Riding shotgun with aerial photographer Jason Hawkes

TONY takes a chopper flight around the city with an aerial photographer. Find out what New York looks like from 1,000 feet up.

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  • Photograph: Patrick Day Liberty Helicopter Charter

    Liberty Helicopters

  • Photograph: © Jason Hawkes

    Aerial photographs of NYC by Jason Hawkes

  • Photograph: © Jason Hawkes

    Aerial photographs of NYC by Jason Hawkes

  • Photograph: © Jason Hawkes

    Aerial photographs of NYC by Jason Hawkes

  • Photograph: © Jason Hawkes

    Aerial photographs of NYC by Jason Hawkes

  • Photograph: © Jason Hawkes

    Aerial photographs of NYC by Jason Hawkes

  • Photograph: © Jason Hawkes

    Aerial photographs of NYC by Jason Hawkes

  • Photograph: © Jason Hawkes

    Aerial photographs of NYC by Jason Hawkes

  • Photograph: © Jason Hawkes

    Aerial photographs of NYC by Jason Hawkes

  • Photograph: © Jason Hawkes

    Aerial photographs of NYC by Jason Hawkes

  • Photograph: © Jason Hawkes

    Aerial photographs of NYC by Jason Hawkes

Photograph: Patrick Day Liberty Helicopter Charter

Liberty Helicopters


When someone asks you, “Want to come up in a helicopter over Manhattan with me?,” you say, “How high?” So when British aerial photographer Jason Hawkes asked if someone from TONY wanted to hop aboard a flight with him, I jumped out of my seat faster than you can say Blue Thunder. It’s not every day you get the chance to see Gotham from the passenger’s seat of a low-flying chopper.

Hawkes first got into the art of airborne-picture taking when he was 21. Fresh out of college—he studied photography at the University of Westminster in London—on a whim he and a friend went up in a microlight (a small lightweight aircraft), and he was instantly hooked. “You see such amazing things,” he says. “For a photographer, it’s just unbelievable.” He’s done aerial photography full-time ever since, capturing bird’s-eye views across the world in London, Libya and Honolulu. His snaps end up in photo books and on stock-image sites, though he’s often commissioned by commercial clients (Coca-Cola, American Airlines) who can afford the price of a lengthy flyover. On this particular trip, he was taking shots of the city for a U.K. designer.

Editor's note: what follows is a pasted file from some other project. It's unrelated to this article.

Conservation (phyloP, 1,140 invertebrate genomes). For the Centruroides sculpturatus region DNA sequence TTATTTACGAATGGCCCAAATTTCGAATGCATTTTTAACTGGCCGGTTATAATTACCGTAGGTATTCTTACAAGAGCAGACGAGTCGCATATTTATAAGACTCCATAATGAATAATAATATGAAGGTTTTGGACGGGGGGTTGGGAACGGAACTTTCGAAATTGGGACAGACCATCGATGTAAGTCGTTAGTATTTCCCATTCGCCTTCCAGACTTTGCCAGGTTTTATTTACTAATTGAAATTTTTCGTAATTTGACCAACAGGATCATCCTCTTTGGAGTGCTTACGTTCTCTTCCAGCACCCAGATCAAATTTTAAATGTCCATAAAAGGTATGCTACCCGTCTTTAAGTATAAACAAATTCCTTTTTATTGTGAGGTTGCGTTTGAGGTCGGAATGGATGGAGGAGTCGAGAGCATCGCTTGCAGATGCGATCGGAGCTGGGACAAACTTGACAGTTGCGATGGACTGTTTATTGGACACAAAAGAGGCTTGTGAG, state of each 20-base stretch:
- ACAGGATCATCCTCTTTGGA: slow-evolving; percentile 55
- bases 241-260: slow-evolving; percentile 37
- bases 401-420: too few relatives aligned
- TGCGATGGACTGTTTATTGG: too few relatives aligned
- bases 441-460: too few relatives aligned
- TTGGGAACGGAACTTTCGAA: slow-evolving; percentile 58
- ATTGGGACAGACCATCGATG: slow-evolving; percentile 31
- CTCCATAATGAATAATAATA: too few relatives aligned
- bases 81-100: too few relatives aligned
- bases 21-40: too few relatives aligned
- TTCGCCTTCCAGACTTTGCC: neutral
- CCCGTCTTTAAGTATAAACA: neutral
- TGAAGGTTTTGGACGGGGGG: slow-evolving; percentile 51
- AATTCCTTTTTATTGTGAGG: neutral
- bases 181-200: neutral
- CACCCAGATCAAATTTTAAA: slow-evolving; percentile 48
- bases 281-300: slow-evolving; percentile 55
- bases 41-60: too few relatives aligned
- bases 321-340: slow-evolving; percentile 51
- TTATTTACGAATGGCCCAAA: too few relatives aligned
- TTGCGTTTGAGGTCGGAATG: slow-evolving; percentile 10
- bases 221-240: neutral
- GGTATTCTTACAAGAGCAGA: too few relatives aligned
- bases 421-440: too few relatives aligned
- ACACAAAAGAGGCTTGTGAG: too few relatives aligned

At sunset on a warm, clear July evening, we took off from West 30th Street Heliport in a Eurocopter TwinStar, Hawkes strapped into a harness beside the wide-open side door; our pilot, Liberty Helicopters’ Beau Nicholson, at the controls; and me, a newb, riding shotgun and fidgeting with anticipation.

From 1,000 feet up, Manhattan looks like the idea of Manhattan—an elegantly arranged conglomeration of buildings, lit up like a Christmas tree and seemingly full of infinite promise. You can practically hear “Rhapsody in Blue” playing in the background, clarinet soaring over the thrum of propeller blades. As Hawkes dictated directions to the pilot through his headset, we flew up and down the island for an hour and a half, buzzing over Times Square, darting around One World Trade Center and hovering over filmgoers watching Argo in Hudson River Park. Our craft circled the Empire State Building as night fell, and I half-expected King Kong to bat us out of the sky. We were able to span the length of the island in a matter of minutes, cruising along at 70 miles per hour through the trafficless blue.

Hawkes takes about 1,000 shots per flight, occasionally with the helicopter on its side, aimed straight at the ground (which did not, alas, happen on my trip). And though he’s fearless in the cockpit, he admits to getting nasty vertigo when he isn’t airborne. “If I climbed on top of a skyscraper and sat on the edge, I would be terrified,” he says. “But sitting on the edge of a helicopter by a skyscraper, I couldn’t care less.”

In the course of his career, Hawkes has amassed a wealth of stories: a pair of Las Vegas aviators who kept semiautomatic rifles in the cockpit; a mayor in Spain who wouldn’t stop leaning out the door to take iPhone pics; and a pilot in Corsica who, to impress a female passenger, flew between two cliffs and straight up a waterfall. “I said to the gal afterwards, ‘Don’t ever bother getting in a helicopter again, because you’ll always think it’ll be that good, and it never will be again,’” recalls Hawkes.

Still, New York by night is hard to beat; and, for my money (and unfortunately, it does cost a good bit of money), chopper is the only way to travel.

SOAR WITH THE EAGLES Want to go up yourself? Liberty Helicopters offers tours of the city starting at $150/person for 12–15 minutes. Visit libertyhelicopter.com for details. Jason Hawkes’s photography can be seen at jasonhawkes.com.


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